Chris Jones of Smith and Jones Design Consultants popped into Gold Hill Museum to position the graphic panels for the North Dorset Museums’ Cabinet of Curiosities publicity campaign at half-term. Pride of place on the front page of the campaign leaflet goes to Gold Hill Museum’s medieval carved alabaster panel showing the entombment of St Catherine – or is it Edward the Martyr? This art treasure was discovered in the 1920’s concealed in the wall of a house in Shaftesbury High Street. St Edward features in Shaftesbury Abbey’s display, while Blandford Museum, Sturminster Newton Museum and Sturminster Newton Mill also contribute to the Cabinet of Curiosities. As the leaflet proclaims: visit them all! Further details at www.visit-dorset.com
On Tuesday 01 November at 2.30p.m. in the Garden Room at Gold Hill Museum, Parliamentary and constitutional consultant Barry Winetrobe will talk about Langport’s most famous son Walter Bagehot. One of the early editors of The Economist, Bagehot stressed the importance of the central bank as a bank of last resort in the event of a financial crisis, but is probably better known for his classic political commentary on The English Constitution. Though written in the 1860s and 70s, Bagehot’s works contain insights no less relevant today. As Chair of the Bagehot Memorial Fund, Barry Winetrobe has been instrumental in reviving interest in Bagehot, who had an asteroid named after him before being rediscovered by his home town at the heart of the Somerset Levels. This lecture is free to members of The Shaftesbury & District Historical Society, while non-members may pay £3 at the door. Further details via 01747 852157 or email@example.com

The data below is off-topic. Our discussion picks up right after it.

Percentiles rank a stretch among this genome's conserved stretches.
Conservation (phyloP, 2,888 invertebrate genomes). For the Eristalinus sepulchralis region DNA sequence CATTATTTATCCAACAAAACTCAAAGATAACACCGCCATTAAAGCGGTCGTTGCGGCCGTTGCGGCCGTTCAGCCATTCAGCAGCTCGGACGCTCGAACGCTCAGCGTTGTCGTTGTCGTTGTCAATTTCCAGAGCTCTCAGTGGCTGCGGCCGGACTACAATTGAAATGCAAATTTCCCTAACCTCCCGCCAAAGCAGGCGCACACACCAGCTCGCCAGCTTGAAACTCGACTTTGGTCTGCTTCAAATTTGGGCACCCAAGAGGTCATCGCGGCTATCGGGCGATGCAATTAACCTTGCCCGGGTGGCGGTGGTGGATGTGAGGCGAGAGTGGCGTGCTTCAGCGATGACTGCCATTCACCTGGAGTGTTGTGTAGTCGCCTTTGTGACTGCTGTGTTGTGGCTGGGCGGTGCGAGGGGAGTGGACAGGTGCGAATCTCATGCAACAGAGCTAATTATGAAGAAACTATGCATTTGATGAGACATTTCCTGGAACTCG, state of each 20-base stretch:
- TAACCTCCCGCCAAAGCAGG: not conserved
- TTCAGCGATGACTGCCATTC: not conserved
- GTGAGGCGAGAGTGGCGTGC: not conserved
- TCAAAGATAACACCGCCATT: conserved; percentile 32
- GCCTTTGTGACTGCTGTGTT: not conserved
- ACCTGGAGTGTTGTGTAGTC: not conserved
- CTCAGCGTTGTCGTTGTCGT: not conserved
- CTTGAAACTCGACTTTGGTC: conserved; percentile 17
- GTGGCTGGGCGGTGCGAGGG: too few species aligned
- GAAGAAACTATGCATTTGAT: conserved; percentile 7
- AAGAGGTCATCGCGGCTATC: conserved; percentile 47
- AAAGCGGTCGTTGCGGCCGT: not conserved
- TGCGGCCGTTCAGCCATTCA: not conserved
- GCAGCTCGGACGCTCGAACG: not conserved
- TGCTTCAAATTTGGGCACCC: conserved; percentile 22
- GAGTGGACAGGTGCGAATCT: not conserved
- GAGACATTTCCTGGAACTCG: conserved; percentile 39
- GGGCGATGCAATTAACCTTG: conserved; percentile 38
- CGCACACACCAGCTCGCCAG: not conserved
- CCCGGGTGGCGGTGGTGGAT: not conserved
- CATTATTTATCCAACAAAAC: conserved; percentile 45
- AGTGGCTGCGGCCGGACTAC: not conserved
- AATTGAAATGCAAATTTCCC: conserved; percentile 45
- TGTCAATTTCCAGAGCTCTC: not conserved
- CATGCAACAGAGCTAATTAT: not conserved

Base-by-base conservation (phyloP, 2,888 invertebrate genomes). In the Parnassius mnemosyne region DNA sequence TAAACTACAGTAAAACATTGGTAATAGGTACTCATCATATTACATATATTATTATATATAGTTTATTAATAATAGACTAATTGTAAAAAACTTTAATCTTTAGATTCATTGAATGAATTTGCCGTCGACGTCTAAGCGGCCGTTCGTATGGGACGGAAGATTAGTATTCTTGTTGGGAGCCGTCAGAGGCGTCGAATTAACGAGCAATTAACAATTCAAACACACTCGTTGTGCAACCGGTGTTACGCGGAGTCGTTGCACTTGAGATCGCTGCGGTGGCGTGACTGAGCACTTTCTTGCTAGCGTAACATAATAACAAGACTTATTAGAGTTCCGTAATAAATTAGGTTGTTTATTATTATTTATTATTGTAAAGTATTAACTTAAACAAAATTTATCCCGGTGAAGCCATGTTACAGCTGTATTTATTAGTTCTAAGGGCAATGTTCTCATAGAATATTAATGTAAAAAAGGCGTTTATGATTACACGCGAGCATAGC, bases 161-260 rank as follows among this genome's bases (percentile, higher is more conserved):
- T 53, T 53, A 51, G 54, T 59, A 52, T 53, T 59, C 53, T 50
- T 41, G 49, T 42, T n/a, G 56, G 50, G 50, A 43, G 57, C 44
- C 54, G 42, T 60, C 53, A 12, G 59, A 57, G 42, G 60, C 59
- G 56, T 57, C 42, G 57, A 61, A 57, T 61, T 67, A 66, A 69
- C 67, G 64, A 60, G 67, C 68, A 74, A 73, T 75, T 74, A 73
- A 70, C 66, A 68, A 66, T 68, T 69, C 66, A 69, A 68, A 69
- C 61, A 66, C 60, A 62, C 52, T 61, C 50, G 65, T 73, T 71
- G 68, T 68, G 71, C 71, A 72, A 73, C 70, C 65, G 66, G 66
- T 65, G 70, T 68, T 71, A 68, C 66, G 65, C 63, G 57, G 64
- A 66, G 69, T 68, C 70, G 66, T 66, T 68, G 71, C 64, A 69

Ninety-plus Shaftesbury & District Historical Society members and guests crammed into the Town Hall on Tuesday evening 04 October to hear Professor Caroline Dakers give an engaging and informative Teulon Porter Memorial Lecture. The advertised title was The Beckfords at Fonthill but in fact Professor Dakers ranged over the builders and owners of six mansions in the Fonthill area, from the late sixteenth to the twenty-first centuries. Not all were as eccentric or ambitious as William Beckford, ruined by a collapse in the price of sugar, but many were movers and shakers, and at least two were beheaded. John Bradshaw, who presided over the trial of Charles I in a bullet-proof hat, lost his head posthumously. The question was posed as to why such a small area of Wiltshire should attract so many repeated displays of built wealth. Professor Dakers plans to answer many other questions about Fonthill in a book to be published within a year or so.
The subject of the 2016 Teulon Porter Lecture for The Shaftesbury & District Historical Society, given by Professor Caroline Dakers, is “The Beckfords at Fonthill.” The venue is Shaftesbury Town Hall (above), at 7.30p.m. on Tuesday 04 October. This event is free to S & DHS members, while non-members may pay £5 at the door. (Annual membership is available on the night and costs £15 for an individual, £25 for a family, and £3 for a student.) Please use the entrance at the left-hand side of the building, as you look at it from the High Street. Free parking is available after 6p.m. in the car park accessible from Bleke or Bell Streets, adjacent to Budgens supermarket. This is within 5 minutes’ walk and just around the corner from the Town Hall.